All ambassadorial nominations need to be confirmed by the CA before the President signs the necessary appointment. For that reason, the correct diplomatic practice is not to announce any nomination before it is confirmed by the CA and agreed to by the receiving government. Ambassadorial appointments are normally announced simultaneously by the sending and the receiving governments. But this has remained a great secret to the DU30 government.
The reason for the inordinate delay in filling up the Washington post is now moot and academic. DU30 spent his first few months in office cursing US President Barack Obama and US Ambassador in Manila, Philip Goldberg, for their unwelcome interest in his brutal war on drugs and his messy human rights record. This obviously took up all his time, and he knew nobody who could speak for him in Washington, D.C using, or avoiding the use of, his famous expletives. He named his former law classmate Perfecto Yasay Jr. as his foreign secretary, but Yasay was quickly rejected by the CA for his false claim of unadulterated Filipino citizenship.
Now, he has his failed running mate, former Sen. Alan Peter Cayetano, as his foreign secretary, a Filipino on his father’s side, and an American by blood on his mother’s side. And he has Babe Romualdez as his top man in the US. In light of his “independent foreign policy,” characterized by his threat or promise to separate economically and militarily from the US and to align himself with China and Russia “against the world,” his choice of the latter must be explained. Since there was no full disclosure of the nominee’s professional dealings with the US Embassy prior to his nomination, there must be such disclosure now.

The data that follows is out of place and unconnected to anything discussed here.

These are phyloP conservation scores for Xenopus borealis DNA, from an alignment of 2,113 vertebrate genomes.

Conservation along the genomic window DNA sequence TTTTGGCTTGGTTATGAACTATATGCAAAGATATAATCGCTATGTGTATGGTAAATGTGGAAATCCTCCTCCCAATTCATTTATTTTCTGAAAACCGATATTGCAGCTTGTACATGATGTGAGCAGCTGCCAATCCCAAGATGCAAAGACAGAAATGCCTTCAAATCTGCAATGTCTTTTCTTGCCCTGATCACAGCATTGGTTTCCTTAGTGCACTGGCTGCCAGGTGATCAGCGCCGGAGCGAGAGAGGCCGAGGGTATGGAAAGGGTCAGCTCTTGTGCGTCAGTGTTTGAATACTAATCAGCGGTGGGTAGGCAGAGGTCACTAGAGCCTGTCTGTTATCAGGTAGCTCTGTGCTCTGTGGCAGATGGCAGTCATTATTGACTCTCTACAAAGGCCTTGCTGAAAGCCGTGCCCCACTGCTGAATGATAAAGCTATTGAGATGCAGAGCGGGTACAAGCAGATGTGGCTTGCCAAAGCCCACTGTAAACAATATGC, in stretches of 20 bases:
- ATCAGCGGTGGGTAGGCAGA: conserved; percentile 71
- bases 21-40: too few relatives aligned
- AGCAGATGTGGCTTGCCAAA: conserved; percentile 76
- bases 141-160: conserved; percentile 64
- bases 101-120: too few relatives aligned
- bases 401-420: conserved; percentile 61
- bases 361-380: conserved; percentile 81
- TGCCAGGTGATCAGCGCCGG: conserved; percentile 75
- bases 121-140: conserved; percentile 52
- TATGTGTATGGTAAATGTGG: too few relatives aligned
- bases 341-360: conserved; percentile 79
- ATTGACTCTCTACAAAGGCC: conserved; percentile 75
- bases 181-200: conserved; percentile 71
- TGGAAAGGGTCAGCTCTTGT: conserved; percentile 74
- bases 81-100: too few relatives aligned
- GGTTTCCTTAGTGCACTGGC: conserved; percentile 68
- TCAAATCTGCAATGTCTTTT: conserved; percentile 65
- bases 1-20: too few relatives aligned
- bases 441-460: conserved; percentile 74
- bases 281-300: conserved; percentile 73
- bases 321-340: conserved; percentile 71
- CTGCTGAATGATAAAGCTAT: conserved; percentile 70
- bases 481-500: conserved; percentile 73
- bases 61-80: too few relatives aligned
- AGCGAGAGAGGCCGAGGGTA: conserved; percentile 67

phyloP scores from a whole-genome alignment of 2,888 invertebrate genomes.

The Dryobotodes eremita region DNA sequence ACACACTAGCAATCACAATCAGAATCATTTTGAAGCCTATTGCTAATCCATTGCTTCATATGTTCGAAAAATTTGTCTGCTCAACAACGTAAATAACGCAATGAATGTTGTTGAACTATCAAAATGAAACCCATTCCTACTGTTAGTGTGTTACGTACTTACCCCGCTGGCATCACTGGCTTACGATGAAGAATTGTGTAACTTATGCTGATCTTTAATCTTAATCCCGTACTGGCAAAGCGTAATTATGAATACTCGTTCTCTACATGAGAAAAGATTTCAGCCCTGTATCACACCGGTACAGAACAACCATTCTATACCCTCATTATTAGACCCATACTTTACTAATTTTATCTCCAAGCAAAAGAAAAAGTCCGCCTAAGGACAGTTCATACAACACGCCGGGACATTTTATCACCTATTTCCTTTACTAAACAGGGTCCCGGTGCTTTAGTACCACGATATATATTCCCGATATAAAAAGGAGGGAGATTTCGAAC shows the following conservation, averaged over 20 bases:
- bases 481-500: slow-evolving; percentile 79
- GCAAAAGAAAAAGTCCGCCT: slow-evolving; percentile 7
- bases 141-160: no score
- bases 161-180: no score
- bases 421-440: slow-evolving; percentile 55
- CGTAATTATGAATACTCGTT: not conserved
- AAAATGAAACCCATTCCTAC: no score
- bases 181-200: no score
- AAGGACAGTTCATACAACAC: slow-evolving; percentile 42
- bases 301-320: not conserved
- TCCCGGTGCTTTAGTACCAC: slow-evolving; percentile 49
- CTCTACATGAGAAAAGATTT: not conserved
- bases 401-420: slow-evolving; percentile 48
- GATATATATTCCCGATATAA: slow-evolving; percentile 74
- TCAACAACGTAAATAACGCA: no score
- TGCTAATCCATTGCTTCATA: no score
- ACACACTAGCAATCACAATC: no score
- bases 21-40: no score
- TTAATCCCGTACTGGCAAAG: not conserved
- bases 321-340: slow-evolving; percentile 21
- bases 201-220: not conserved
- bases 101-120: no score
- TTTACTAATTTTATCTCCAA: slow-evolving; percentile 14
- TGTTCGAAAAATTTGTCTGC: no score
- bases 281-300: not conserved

A foreign agent?
Under our Foreign Agents Registration Act, a law I authored in the Batasang Pambansa, any Filipino citizen who serves a foreign principal in any capacity is called a “foreign agent” and must register as such before plying his trade. As such, he cannot be named ambassador to the country of his foreign principals without creating a conflict of interest. This issue needs no elaborate discussion.
Not everyone knows Babe Romualdez, but the last time I checked he does not even have a short bio online.
That’s a shame. I have known Babe since he was part of Roberto Benedicto’s Channel 9 news team and have admired his rise to where he is now. As president of the Manila Overseas Press Club, which has more businessmen and pr practitioners than working newspapermen attending its dinners, and president of the Manila Rotary Club as well as author of a column in a major newspaper, he no doubt commands quite an influence within his own circle.